Nigerian Guardian Newspaper
Nigerian Guardian newspaper is one
of the few newspapers that almost every Nigerian rely
on, for quality news. It was established 22 February 1983 as a weekly
by two business men
named Alex Ibru and Stanley Macebuh. It quickly gained
acceptance and popularity among Nigerians and therefore
began daily publication on 4 July 1983. The paper
strives to be independent of any ethnic, religious, political or other interest groups. Gurdian
newspaper is among the few relatively long lasting
national newspapers in Nigeria. The longevity is mainly
due to its non-partisanship, focus on business content
and coverage of broad range of issues relevant to
Nigerians. Alex Ibru was Minister of Internal Affairs from 1993 to 1995 during General Sani Abacha military regime.
>>Official Website Of Nigerian Guardian
Facts About Nigeria
The history of Nigeria dates back to thousands of years.
Archaeological evidence suggests that Nigeria had a
civilisation in as early as 9000 BC. Over the centuries,
several kingdoms belonging to different regions in
Nigeria flourished and prospered. They established trade
between other countries in Africa and remained sovereign
until the arrival of colonisers in the early 1900s.
Although it was the Spanish and Portuguese traders who
first established trade links with the Nigerian
Kingdoms, it was the British who first colonised parts
of Nigeria in the late 1800s. Nigeria officially became
part of the British Empire on January 1, 1901. Nigeria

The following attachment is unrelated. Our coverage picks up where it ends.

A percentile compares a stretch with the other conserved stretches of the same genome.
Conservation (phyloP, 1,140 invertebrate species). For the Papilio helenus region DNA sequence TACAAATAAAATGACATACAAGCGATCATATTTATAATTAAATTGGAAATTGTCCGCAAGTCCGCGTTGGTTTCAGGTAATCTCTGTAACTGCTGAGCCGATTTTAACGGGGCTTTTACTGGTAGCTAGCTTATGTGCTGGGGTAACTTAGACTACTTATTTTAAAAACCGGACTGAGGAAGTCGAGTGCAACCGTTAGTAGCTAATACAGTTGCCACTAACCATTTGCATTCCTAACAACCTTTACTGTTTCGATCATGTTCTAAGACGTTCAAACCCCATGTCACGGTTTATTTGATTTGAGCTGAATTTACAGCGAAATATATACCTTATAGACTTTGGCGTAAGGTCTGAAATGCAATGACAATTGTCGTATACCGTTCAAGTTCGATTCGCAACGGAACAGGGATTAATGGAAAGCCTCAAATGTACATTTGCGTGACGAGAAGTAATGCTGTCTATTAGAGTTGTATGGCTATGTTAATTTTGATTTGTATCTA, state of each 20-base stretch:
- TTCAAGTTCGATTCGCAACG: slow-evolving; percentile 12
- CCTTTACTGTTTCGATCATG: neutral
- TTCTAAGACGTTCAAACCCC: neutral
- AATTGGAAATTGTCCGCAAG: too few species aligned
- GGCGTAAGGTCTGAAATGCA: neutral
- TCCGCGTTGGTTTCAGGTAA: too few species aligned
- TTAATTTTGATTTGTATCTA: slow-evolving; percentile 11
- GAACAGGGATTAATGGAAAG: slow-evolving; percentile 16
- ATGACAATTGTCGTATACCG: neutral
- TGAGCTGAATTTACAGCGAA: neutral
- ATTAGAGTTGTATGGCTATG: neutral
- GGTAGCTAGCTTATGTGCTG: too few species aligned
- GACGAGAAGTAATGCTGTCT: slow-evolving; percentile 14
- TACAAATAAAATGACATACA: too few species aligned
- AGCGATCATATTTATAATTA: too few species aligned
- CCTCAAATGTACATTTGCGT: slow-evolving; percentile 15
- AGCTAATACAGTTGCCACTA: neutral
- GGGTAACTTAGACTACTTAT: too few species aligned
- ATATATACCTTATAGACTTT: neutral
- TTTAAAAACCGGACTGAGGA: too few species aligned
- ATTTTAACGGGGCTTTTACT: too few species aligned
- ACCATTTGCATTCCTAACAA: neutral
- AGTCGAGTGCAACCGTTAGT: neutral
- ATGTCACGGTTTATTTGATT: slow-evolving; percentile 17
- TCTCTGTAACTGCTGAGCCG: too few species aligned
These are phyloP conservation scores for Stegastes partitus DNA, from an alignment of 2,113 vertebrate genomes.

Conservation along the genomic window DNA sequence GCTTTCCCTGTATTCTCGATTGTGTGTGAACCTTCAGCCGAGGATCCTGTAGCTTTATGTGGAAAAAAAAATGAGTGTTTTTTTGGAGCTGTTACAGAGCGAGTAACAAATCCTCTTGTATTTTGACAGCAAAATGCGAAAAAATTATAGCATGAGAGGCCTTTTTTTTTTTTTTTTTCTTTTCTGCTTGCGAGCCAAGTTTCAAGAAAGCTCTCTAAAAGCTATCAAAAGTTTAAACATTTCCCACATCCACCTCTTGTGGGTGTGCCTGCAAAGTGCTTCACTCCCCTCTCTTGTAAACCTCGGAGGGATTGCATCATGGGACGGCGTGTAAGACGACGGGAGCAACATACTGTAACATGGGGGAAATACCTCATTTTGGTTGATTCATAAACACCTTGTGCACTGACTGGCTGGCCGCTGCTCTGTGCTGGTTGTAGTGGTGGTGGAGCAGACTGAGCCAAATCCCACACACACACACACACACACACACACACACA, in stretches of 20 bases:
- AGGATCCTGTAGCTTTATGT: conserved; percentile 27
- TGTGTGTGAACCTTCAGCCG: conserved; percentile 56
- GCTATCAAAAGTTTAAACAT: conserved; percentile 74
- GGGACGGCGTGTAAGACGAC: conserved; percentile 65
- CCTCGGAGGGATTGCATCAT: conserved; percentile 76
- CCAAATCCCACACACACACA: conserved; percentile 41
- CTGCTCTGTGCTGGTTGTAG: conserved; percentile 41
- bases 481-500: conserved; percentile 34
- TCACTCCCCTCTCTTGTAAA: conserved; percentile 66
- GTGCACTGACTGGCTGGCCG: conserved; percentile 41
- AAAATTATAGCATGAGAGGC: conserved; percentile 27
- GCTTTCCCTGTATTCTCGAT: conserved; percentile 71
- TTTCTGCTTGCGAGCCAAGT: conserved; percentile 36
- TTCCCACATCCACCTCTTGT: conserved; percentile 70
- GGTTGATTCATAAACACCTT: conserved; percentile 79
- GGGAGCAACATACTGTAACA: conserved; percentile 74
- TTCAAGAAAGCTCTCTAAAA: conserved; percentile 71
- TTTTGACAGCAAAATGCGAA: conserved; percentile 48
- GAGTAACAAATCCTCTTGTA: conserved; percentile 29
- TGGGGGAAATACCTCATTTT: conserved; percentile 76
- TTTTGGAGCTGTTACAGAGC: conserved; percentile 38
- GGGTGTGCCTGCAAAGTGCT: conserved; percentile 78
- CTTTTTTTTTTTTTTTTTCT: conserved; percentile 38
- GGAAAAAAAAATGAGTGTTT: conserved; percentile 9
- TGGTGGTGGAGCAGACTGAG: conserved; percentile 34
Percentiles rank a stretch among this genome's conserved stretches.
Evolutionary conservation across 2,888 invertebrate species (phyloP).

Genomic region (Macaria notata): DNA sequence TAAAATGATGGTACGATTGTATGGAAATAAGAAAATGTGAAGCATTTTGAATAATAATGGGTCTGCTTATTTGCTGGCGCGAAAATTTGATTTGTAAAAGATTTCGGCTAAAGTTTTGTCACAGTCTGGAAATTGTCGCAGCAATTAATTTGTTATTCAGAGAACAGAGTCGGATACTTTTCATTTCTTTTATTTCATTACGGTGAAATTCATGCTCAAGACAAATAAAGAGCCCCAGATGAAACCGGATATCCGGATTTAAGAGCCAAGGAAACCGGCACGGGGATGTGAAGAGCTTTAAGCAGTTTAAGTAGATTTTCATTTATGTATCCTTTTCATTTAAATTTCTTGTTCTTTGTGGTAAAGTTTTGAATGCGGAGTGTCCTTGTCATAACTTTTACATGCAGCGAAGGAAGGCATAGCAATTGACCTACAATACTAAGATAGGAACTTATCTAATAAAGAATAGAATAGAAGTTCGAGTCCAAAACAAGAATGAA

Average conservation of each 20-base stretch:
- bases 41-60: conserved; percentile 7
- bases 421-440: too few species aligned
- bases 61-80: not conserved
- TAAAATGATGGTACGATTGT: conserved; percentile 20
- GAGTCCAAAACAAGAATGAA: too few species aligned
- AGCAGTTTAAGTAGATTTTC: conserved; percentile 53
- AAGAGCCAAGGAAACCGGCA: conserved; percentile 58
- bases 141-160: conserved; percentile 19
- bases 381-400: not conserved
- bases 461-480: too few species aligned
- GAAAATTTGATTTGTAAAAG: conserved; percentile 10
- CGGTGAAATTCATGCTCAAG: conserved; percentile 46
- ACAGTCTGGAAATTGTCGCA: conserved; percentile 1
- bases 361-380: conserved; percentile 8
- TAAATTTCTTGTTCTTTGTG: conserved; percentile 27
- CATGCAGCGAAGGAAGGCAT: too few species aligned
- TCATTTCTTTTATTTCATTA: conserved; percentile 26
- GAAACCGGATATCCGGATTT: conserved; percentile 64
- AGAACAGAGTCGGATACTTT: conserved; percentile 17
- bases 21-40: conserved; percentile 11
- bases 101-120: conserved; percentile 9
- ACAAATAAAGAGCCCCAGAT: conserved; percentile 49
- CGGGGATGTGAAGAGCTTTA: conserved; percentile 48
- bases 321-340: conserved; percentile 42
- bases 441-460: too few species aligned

witnessed many wars and protests for freedom in the
later part of the 19th century and early part of the
20th century. After the Second World War, the Nigerian
nationalism and the cries for freedom strengthened and
as a result of which, in 1960, the country acquired
independence from Britain.
The post-independence government in Nigeria was an
unstable coalition of several conservative parties.
Coupled with the unrest among the different ethnic
population, Nigeria witnessed several military coups. In
1967, the Nigerian Civil war, also known as the Biafran
war, erupted as the North Western region attacked the
South Eastern region. The war ended only in 1970. In
this most brutal war ever fought on Nigerian soil, an
estimated 1 to 3 million people have died and many
millions have been displaced.
Over the coming years Nigeria swung between civilian and
military regimes with many coups taking place from time
to time. Nigeria’s return to democracy began with a much
flawed and criticised general election in 2007 in which
the People’s Democratic Party claimed victory. In April
2011, a new general election which ran smoothly without
any violence was held that saw the People’s Democratic
Party staying in power.